Khan, a British national from Stoke in central England, was handed an indeterminate sentence for public protection in 2012, with at least eight years in prison.

He was part of an eight-man network inspired by al-Qaeda who had plotted to bomb targets including the London Stock Exchange, and planned to take part in “terrorist training” in Pakistan.

But his sentence was quashed by the Court of Appeal in April 2013 and he received a new 21-year term, comprising a custodial sentence of 16 years and five years on conditional release.

Police on Saturday were reportedly searching a property in Stafford, in central England, thought to be connected to Khan.

Police believe he began the attack at Fishmonger’s Hall, a historic building said to contain many ancient artefacts on the north side of the bridge.

Khan was attending an event organised by the University of Cambridge’s criminology institute on prisoner rehabilitation, and reportedly arrived with two knives and the fake suicide vest.

The Metropolitan Police appealed for witnesses to come forward.

As the attack moved to London Bridge, a throng of people could be seen in videos grappling with Khan on a pedestrian walkway.

They reportedly included a convicted killer on day-release from prison and other ex-offenders also attending the criminology event.

Tour guide Stevie Hurst told BBC radio that “everyone was just on top of him trying to bundle him to the ground.

“I saw that the knife was still in his hand so I just put a foot in to try and kick him in the head,” he said.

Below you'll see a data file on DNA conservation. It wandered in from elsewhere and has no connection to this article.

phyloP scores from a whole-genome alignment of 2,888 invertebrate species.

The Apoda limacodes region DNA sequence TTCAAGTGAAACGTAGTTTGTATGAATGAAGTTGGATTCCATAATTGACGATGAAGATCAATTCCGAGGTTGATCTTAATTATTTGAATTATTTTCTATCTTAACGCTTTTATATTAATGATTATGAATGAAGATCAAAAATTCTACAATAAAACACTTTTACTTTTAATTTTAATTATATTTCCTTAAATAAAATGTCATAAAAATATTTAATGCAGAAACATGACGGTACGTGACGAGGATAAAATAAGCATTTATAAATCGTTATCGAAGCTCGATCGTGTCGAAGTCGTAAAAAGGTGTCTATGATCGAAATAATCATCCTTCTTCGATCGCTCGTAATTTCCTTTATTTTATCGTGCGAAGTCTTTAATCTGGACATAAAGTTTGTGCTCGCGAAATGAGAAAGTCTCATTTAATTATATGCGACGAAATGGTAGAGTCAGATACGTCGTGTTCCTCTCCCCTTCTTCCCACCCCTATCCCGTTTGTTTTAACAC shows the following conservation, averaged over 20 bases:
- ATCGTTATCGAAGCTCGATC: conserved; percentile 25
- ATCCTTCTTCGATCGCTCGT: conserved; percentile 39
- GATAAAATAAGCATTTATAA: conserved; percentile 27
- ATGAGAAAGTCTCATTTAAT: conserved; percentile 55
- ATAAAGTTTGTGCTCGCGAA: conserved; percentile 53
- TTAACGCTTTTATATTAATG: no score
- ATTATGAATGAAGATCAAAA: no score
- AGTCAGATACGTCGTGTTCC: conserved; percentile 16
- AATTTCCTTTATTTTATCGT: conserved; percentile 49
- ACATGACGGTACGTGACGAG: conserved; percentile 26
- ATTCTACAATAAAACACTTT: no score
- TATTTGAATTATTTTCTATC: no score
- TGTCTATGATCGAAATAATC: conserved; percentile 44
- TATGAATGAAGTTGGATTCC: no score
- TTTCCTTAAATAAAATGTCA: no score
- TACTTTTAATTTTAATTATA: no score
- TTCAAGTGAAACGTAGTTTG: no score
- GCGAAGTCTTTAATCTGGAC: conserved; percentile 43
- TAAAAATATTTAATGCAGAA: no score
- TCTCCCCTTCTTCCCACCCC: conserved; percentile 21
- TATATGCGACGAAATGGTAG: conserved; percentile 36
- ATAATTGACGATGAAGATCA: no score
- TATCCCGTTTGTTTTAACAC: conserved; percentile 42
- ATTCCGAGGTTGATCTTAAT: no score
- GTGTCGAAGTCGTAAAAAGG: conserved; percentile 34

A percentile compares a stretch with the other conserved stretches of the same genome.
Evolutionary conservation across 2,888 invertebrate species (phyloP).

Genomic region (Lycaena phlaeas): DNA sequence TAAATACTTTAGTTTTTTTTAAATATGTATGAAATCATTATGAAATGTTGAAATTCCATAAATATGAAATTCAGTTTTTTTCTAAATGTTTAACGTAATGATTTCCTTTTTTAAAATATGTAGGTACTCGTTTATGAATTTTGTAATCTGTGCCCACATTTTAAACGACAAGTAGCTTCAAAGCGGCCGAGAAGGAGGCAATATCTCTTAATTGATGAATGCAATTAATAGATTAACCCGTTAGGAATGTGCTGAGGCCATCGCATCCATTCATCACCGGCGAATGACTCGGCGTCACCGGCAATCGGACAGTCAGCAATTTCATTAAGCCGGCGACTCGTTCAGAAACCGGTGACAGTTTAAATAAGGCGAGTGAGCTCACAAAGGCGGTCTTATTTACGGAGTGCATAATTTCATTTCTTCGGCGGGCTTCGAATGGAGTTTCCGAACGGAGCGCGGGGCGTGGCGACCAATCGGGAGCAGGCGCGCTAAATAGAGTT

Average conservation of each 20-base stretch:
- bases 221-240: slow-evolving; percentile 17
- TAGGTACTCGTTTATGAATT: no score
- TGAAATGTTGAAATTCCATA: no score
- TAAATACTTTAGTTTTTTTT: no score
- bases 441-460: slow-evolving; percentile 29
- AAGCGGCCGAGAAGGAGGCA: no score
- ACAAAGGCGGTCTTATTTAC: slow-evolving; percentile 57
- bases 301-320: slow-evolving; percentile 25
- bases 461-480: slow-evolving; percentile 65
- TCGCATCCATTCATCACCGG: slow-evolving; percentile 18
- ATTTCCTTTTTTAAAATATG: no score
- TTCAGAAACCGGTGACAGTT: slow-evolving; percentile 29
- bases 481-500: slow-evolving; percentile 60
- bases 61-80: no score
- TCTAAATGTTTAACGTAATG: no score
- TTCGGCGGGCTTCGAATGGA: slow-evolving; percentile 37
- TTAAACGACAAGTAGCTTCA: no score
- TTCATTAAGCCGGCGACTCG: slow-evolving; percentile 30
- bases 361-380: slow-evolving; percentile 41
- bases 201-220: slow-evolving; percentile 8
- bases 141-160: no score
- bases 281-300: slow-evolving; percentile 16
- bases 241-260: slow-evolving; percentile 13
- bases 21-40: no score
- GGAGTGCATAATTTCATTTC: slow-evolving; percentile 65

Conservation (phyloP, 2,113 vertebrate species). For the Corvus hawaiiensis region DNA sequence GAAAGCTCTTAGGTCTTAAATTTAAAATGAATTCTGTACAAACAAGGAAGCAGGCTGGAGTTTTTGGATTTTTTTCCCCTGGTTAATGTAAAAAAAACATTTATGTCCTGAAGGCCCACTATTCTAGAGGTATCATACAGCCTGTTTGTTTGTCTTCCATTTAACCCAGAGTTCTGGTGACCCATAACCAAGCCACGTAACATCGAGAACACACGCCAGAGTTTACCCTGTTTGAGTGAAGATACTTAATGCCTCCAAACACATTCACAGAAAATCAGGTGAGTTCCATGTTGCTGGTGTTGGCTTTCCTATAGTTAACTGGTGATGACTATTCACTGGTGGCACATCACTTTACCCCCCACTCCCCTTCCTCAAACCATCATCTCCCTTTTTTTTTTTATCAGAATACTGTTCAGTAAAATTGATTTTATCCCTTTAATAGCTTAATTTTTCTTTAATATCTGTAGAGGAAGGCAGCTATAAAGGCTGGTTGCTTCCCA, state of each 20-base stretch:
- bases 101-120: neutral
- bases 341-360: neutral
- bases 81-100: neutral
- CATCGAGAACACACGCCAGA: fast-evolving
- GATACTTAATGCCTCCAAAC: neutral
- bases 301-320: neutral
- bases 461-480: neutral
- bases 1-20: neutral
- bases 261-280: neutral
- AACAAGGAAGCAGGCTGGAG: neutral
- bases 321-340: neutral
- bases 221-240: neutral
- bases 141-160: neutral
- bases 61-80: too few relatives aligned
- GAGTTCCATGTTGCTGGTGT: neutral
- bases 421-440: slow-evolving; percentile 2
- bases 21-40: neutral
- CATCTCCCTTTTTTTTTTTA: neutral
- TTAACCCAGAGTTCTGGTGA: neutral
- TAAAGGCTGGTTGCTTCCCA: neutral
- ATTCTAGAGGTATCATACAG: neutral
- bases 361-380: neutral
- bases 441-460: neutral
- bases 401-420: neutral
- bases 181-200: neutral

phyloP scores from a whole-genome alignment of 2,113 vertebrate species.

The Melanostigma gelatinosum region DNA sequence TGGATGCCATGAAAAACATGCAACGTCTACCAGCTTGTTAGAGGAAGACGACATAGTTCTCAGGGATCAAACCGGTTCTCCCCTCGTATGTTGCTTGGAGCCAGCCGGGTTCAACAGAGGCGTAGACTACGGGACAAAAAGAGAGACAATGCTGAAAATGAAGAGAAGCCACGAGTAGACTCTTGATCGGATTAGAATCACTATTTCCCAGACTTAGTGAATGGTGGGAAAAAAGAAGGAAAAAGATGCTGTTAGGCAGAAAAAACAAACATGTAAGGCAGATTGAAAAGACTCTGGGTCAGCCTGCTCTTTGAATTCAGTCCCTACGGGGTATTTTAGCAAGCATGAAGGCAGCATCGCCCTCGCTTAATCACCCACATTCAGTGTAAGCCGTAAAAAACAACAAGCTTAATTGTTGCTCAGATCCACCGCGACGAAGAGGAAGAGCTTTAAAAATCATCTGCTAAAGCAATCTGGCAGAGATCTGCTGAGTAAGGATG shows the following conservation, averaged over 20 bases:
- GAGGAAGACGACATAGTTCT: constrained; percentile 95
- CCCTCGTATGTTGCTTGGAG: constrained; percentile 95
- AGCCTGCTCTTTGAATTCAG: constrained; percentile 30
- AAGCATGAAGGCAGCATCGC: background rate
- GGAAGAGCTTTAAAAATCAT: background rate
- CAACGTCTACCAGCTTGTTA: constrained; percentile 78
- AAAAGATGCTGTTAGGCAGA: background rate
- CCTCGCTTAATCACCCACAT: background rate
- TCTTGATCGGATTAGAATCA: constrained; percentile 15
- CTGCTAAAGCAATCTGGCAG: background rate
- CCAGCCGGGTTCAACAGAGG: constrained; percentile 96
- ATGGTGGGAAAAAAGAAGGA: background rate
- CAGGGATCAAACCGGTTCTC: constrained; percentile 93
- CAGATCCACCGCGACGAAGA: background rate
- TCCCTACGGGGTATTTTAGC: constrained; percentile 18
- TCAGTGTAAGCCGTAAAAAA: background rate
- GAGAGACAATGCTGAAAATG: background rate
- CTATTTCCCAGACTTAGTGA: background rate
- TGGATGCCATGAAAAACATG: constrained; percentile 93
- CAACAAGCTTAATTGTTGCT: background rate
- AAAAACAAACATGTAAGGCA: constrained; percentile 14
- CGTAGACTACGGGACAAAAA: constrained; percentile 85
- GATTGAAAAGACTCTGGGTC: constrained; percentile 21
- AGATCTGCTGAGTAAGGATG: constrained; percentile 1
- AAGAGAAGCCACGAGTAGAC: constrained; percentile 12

One man in a suit and tie - identified by media as a police officer - was later seen carrying a large knife away.

“As we saw the worst of humankind, we saw the very best of human spirit and London,” Met Police Commissioner Cressida Dick said Saturday as she visited London Bridge. 

‘Mistake’  

On November 4, Britain downgraded its terrorism threat level from “severe”, the second-highest of five levels, to “substantial” - the lowest rating in more than five years.

Attention has swiftly turned to how Khan could have been released from prison after serving less than seven years of his sentence.

Inmates are usually released half-way through the type of determinate sentence he was given, and time spent in custody before trial may have been taken into account.

The Parole Board said it had no involvement in his release and that it appeared to have happened automatically as required by law.
 

During the attack, Khan wore an electronic tag used to monitor criminal offenders, The Times newspaper reported.

Johnson, who took over as prime minister in July, said the cases of other convicted terrorists released early were under urgent review.

“A great deal of work is being done right now to make sure that the public is protected,” he added.

Queen Elizabeth II said she and husband Prince Philip had been saddened to hear of the attack and expressed her “enduring thanks” to the “brave individuals who put their own lives at risk to selflessly help and protect others”.

The 2017 London Bridge attack involved Islamist extremists wearing fake suicide devices ploughing a van into pedestrians, before attacking people with knives in nearby Borough Market and being shot dead by police.

(FRANCE 24 with REUTERS and AFP)